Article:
Tacoma News Tribune
For state Supreme Court: Johnson, Sanders, Wiggins
The News Tribune
Sunday, July 18, 2010 — Two Washington Supreme Court races offer the most important decisions on the August primary ballot.
Not only will those contests produce two of the nine leaders of the third branch of government, the final decisions could be made Aug. 17. Under the curious rules that govern judicial elections in this state, a supreme court candidate who wins an outright majority in the primary is effectively elected immediately.
Chief Justice Barbara Madsen, running for re-election in Position 5, drew no challenger this year and wins another term by default.
Because only two lawyers are running for Position 1, that race will be settled in August. The two are Stan Rumbaugh, a respected Tacoma attorney, and sitting Justice Jim Johnson.
Both candidates have the intellect and experience the job demands. Rumbaugh is not only a successful attorney, he has also contributed much to Pierce County in volunteer leadership roles – chairing, for example, the boards of Bates Technical College and the Tacoma Housing Authority.
If elected, Rumbaugh would likely lean more to the left than Johnson.
Johnson – an advocate for property rights and anti-tax initiatives in private practice – has turned out to be a mainstream judicial conservative. He is often sympathetic to police and prosecution, for example, in criminal justice cases.
We recommend Johnson’s re-election. He’s been a useful addition to the court, where his approach makes an important contribution to what should be a healthy mix of opinion.
The three-way race for Position 6 is uncommonly interesting; it is a referendum on Justice Richard Sanders, the court’s most distinctive and controversial jurist.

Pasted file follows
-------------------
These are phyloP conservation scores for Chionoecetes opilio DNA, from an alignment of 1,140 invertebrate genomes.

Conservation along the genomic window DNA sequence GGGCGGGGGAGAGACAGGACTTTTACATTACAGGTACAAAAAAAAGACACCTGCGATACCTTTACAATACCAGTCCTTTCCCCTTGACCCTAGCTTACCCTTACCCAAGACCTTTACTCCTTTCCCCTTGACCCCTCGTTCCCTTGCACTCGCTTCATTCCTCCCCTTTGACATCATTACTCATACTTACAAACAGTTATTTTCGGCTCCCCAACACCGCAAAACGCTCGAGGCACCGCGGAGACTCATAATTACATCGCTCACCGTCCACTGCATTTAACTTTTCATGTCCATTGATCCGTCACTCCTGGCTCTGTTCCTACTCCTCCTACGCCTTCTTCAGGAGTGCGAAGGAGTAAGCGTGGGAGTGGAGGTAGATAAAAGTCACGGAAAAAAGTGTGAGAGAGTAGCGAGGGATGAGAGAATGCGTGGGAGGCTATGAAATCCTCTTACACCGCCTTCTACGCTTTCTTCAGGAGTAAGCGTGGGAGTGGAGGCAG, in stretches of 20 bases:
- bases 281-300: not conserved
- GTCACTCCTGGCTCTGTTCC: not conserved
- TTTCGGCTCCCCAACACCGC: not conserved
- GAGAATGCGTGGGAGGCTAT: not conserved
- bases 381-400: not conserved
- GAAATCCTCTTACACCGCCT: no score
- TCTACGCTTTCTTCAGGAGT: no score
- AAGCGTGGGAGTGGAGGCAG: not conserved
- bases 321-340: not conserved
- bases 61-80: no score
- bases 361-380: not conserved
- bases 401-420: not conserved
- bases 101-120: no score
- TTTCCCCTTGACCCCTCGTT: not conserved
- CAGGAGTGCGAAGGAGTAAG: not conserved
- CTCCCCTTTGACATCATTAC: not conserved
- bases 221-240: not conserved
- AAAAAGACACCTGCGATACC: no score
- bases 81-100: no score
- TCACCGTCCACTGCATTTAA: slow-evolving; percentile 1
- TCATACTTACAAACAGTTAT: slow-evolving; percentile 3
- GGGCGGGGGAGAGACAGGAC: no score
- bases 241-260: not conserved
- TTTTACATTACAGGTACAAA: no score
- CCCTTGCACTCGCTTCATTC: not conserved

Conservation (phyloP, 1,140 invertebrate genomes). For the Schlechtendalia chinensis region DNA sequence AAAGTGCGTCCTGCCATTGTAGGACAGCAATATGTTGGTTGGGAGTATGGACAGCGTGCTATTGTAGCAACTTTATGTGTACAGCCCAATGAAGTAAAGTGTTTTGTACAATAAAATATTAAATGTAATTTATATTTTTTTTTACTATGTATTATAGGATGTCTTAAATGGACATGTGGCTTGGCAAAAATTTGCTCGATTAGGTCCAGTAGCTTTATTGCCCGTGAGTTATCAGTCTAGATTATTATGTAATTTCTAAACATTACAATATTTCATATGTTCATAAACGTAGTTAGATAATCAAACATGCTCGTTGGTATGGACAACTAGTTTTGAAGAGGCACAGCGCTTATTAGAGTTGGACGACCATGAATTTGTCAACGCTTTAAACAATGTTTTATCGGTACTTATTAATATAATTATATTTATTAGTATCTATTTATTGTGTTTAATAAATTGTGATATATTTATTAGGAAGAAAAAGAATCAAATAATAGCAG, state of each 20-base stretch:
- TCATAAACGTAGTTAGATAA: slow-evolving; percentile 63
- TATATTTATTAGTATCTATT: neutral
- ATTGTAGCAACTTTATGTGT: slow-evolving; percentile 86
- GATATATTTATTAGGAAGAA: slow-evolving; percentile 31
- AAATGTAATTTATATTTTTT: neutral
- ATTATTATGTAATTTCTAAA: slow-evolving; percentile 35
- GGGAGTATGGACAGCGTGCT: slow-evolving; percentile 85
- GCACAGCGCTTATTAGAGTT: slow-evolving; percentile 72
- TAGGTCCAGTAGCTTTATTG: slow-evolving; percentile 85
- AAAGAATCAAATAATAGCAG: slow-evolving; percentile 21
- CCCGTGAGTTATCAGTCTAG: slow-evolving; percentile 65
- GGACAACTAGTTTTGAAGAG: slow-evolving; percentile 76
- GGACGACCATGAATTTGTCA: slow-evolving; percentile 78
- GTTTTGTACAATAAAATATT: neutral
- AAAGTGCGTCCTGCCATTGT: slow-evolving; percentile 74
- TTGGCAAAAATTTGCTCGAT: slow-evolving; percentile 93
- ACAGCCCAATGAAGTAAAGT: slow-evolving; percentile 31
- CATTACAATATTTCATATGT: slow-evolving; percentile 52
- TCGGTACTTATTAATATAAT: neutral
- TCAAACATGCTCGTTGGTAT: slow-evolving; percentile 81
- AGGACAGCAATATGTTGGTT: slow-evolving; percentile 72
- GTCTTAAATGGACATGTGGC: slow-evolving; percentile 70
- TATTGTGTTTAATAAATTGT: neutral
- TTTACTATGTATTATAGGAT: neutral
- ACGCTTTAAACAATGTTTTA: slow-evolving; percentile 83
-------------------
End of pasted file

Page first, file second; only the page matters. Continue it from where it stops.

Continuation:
Sanders is a thorough-going libertarian who reaches straight for the federal and state constitutions in arguing cases. This can be inspiring. It can also be exasperating when he reaches over, around and under key legal precedents to take the side of the individual against the state.
A good example is Sanders’ recent lone dissent in State v. Pugh, a case in which the court affirmed the conviction of a wife-beater.
Timothy Pugh had challenged the prosecution’s use of a 911 call in which his wife had pleaded for police assistance, saying, “He’s beating me up ...” He argued that he’d been denied his right to confront a witness against him face to face – but the courts for generations have distinguished calls for police assistance from after-the-fact witness testimony.
Sanders didn’t think much of this distinction. “What is there about ‘face to face’ the majority doesn’t understand?” he wrote.
If you like this kind of libertarian fundamentalism, Sanders is your man. We think he exhibits extremism and poor judgment at times, yet we’ve endorsed him in the past because he forces the other justices to deal with fundamental constitutional issues.
He is challenged this year by Bryan Chushcoff, the presiding judge of Pierce County’s Superior Court, and Charlie Wiggins, an immensely experienced Bainbridge Island lawyer and former Court of Appeals judge.
Wiggins has a superb legal mind and a much more mainstream approach to the law than Sanders. He’s won endorsements from prosecutors and many police groups that don’t like Sanders’ ambivalence toward law enforcement.
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